On the other hand Cappuccilli has magnificent breath control—as a young man diving was his favourite sport and he attributed his long power to it—and sails up to a full and splendid high A; a feat those legendary baritones too did though nobody else in Cappuccilli’s generation. As an angry older Foscari he is at his very best while the duet from Pearl Fishers was probably just a courteous gesture towards his partner, Margherita Rinaldi. Myto added two bonuses: one is the last duet from Forza with Bergonzi, culled from a magnificent RAI performance that even surpasses the two gentlemen’s official Forza on EMI (though that set has the third tenor-baritone duet lacking in the RAI-concert). The last filler consists of two Don Carlo scenes with Bruno Prevedi. As Posa his breath control is ideal for the long drawn out phrases of the death scene. In short, this is Cappuccilli at his very best, surpassing his only solo album on Bongiovanni. That was a recording of a 1984 live recital and is not to be dismissed as he was a careful singer. He waited 15 and 18 years before singing Boccanegra and Macbeth. But of course the voice sounds less fresh than on this Myto.

Recently I listened to new recitals by nowadays baritones as Lado Atanelli and Carlos Alvarez, two singers lacking a bit of imagination too but proof that, as to pure vocal beauty and strength, nobody nowadays comes even close to the baritone from Trieste.

Jan Neckers

image=http://www.operatoday.com/content/Cappuccilli.jpg image_description=Piero Cappuccilli: Recital product=yes product_title=Piero Cappuccilli: Recital product_by=Arias from Pagliacci, Zaza, Rigoletto, Andrea Chénier, Nabucco, Il Trovatore, La forza del destino, Roberto Devereux, Hérodiade, Ernani, I Due Foscari, Les pêcheurs de perles, Don Carlo. product_id=MYTO 055321 [CD] price=$16.99 product_url=http://www.hbdirect.com/album_detail.php?id=682656&aff=operatoday
Posted by Gary at 9:16 AM

PUCCINI: Gianni Schicchi

Headlining the production in the title role, Alessandro Corbelli steals the show… if not only Buoso’s inheritance. Felicity Palmer (Zita) and Marie McLaughlin (La Ciesa) offset Corbelli’s caricature-like Schicci with comic panache.

Of course, Rinuccio’s “Firenze è come un alberto fiorito,” sung by Massimo Giordano, and Lauretta’s “O mio babbino caro,” sung by the youthful and beautiful Sally Matthews, were the typical highlights of this work. In this particular production, however, these familiar arias are woven into the fabric of larger than life drama created by the whole ensemble, and do not appear as the typical “number.”

What is so surprising about Glyndebourne’s production is their ability to transport this piece, originally set in Medieval Florence, to the Florence of the 1940’s. Sets, costumes, intricate staging, and comic action shaded with sinister intent color this production in a fascinating light. Vladimir Jurowski leads the London Philharmonic Orchestra.

Total time: 77 minutes; extras include: interviews with stage director Annabel Arden, conductor Jurowski, baritone Alessandro Corbelli; a narrated and illustrated synopsis; a gallery of pictures of the cast. Sound: Stereo or DTS surround sound. Subtitles in English, German, French, Spanish and Italian.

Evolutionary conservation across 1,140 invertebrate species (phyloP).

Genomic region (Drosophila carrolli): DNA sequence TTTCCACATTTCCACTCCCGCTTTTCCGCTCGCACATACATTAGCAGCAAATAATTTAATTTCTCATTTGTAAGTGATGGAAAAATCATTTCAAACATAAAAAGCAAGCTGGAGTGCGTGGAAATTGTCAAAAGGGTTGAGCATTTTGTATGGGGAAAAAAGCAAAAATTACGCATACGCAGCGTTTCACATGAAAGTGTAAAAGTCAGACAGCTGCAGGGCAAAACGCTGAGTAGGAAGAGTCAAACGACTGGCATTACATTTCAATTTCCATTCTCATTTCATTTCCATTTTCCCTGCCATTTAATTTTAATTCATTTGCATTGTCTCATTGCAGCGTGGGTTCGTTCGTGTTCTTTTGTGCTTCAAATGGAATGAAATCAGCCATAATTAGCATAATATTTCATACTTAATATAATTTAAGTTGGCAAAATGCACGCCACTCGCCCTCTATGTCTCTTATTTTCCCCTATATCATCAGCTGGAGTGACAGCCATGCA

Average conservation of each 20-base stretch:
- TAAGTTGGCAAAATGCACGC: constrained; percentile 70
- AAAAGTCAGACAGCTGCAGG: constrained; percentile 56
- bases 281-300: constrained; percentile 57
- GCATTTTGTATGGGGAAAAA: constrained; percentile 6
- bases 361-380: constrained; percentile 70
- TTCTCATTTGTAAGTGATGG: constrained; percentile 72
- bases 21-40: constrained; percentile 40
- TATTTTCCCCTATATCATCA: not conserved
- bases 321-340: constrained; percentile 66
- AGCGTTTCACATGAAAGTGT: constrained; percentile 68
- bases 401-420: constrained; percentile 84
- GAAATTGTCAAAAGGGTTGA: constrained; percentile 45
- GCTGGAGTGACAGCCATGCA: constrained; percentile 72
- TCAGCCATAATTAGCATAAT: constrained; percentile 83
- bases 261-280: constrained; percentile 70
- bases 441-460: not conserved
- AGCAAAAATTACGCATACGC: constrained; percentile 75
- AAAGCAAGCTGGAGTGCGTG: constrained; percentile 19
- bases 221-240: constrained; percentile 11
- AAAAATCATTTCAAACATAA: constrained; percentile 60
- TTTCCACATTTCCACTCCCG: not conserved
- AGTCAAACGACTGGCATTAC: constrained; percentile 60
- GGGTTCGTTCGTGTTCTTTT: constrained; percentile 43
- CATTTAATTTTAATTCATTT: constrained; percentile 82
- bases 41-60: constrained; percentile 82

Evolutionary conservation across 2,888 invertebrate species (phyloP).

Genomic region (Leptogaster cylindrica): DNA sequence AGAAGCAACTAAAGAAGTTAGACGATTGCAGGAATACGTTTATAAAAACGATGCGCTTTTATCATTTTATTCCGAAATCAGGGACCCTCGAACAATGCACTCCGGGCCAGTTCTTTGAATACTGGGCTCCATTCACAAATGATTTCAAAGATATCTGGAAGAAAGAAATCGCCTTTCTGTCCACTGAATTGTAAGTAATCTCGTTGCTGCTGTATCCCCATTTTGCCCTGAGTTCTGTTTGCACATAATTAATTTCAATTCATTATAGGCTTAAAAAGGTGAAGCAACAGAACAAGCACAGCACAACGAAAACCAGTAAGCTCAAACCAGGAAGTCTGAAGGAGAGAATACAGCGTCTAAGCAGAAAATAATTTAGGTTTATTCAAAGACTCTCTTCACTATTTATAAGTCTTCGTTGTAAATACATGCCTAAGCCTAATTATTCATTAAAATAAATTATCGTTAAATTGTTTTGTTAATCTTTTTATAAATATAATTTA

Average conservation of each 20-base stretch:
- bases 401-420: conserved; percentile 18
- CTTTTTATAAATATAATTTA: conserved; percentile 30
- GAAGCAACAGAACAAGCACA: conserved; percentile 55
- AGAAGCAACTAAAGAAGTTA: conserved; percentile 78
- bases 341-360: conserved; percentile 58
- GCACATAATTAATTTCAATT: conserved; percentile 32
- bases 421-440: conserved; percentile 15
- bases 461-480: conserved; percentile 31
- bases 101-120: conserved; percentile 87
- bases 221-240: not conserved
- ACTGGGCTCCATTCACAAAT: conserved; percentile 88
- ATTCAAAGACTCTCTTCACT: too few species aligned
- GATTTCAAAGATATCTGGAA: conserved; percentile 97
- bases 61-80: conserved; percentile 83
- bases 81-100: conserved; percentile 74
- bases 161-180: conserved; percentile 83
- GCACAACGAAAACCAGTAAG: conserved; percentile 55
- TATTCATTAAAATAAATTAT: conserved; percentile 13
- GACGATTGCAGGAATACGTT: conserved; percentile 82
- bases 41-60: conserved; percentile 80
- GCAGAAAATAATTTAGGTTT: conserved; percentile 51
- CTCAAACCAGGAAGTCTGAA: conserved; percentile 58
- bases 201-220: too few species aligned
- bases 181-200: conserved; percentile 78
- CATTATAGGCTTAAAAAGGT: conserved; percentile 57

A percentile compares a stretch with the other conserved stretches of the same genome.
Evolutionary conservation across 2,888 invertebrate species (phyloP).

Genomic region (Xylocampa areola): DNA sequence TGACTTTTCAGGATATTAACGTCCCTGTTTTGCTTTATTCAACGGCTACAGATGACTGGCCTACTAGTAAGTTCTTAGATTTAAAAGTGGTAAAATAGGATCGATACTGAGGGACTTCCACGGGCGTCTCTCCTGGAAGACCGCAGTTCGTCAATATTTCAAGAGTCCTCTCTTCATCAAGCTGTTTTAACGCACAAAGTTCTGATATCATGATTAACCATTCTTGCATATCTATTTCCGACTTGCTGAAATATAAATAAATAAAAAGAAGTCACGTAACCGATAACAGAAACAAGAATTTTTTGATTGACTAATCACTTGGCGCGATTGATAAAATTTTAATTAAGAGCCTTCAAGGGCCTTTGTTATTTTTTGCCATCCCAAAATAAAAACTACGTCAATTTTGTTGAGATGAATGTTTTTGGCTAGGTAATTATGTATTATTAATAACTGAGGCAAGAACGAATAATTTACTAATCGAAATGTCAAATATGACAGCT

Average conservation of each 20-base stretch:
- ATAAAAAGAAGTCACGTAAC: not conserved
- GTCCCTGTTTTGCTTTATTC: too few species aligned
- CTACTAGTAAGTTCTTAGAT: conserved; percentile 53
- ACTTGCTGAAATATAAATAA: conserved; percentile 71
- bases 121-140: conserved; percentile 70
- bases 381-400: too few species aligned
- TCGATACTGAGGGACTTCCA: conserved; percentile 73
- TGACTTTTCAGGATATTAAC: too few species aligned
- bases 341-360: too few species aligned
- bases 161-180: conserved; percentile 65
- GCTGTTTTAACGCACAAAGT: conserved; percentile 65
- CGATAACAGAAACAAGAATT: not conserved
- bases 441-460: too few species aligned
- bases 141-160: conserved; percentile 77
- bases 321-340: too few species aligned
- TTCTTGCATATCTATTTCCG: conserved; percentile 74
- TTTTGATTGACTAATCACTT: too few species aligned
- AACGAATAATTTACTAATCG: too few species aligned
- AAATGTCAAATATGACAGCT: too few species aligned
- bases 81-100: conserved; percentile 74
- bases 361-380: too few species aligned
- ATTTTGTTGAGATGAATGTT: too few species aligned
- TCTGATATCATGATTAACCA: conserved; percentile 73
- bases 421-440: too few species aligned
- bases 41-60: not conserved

Sarah Hoffman

image=http://www.operatoday.com/content/Gianni_Schicchi.gif image_description=Giacomo Puccini: Gianni Schicchi product=yes product_title=Giacomo Puccini: Gianni Schicchi product_by=Alessandro Corbelli, Massimo Giordano, Sally Matthews, Felicity Palmer, Marie McLaughlin, London Philharmonic Orchestra, Vladimir Jurowski (cond.). Director: Annabel Arden. product_id=Opus Arte OA 0918 D [DVD] price=$22.99 product_url=http://www.amazon.com/gp/product/B0009K7J5A/ref=ase_operatoday-20/002-2501870-1146425?s=dvd&v=glance&n=130&tagActionCode=operatoday-20
Posted by Gary at 8:28 AM

June 13, 2006

Grendel, Dorothy Chandler Pavilion, Los Angeles

beowulf.gifBy Allan Ulrich [Financial Times, 13 June 2006]

The unenviable task of producing an opera in which the music approaches the expendable has fallen to the Los Angeles Opera. But Elliot Goldenthal and Julie Taymor’s version of John Gardner’s 1971 cult novel has set a standard in a city where spectacular trappings are sometimes confused with profundity. Whatever virtues elude this dramatisation of the Old English Beowulf epic, recounted from the monster’s point of view, sheer theatrical legerdemain is not among them.

Posted by Gary at 5:50 PM

Patricia Ciofi retrouve Dona Anna

Ciofi_Patricia.pngJean-Louis Validire [Le Figaro, 13 June 2006]

La soprano italienne jouera le rôle de ses débuts jeudi dans la nouvelle production du Théâtre des Champs-Élysées mise en scène par André Engel.

C'est avec un grand plaisir que Patricia Ciofi retrouve ce jeudi la scène du Théâtre des Champs-Élysées. Elle y retrouvera le Concerto Köln dirigé par Evelino Pido avec lequel elle avait fait Les Noces de Figaro en 2001 et 2005. Lucio Gallo sera Don Giovanni, Lorenzo Regazzo Leporello et Alexandrina Pendatchanska chantera Dona Elvira.

Posted by Gary at 5:14 PM

June 12, 2006

WOLF: Prometheus — Orchesterlieder

He scored only twenty-four of his songs for voice and orchestra, including pieces from three collections, his Mörike-Lieder (13 Lieder), the Spanisches Liederbuch (4 Lieder), and the Goethe-Lieder (7 Lieder). Wolf’s inspiration for scoring these songs seems to be connected to the composer’s pursuit of opera as a means of expression. While that motivation seems to have culminated in the opera Der Corregidor, the orchestral Lieder he left should not be regarded as mere exercises in orchestration, but are remarkable for the details he elicited when he took the piano accompaniments into the orchestral score. This recording contains all of Wolf’s efforts in this genre, with the pieces divided between two fine singers, the soprano Juliane Banse and the baritone Dietrich Henschel, who offer some fine interpretations of the music. Both singers are well-suited to this repertoire; just as their recordings of Lieder with piano accompaniment are effective, they work well in the larger canvas of the orchestral settings.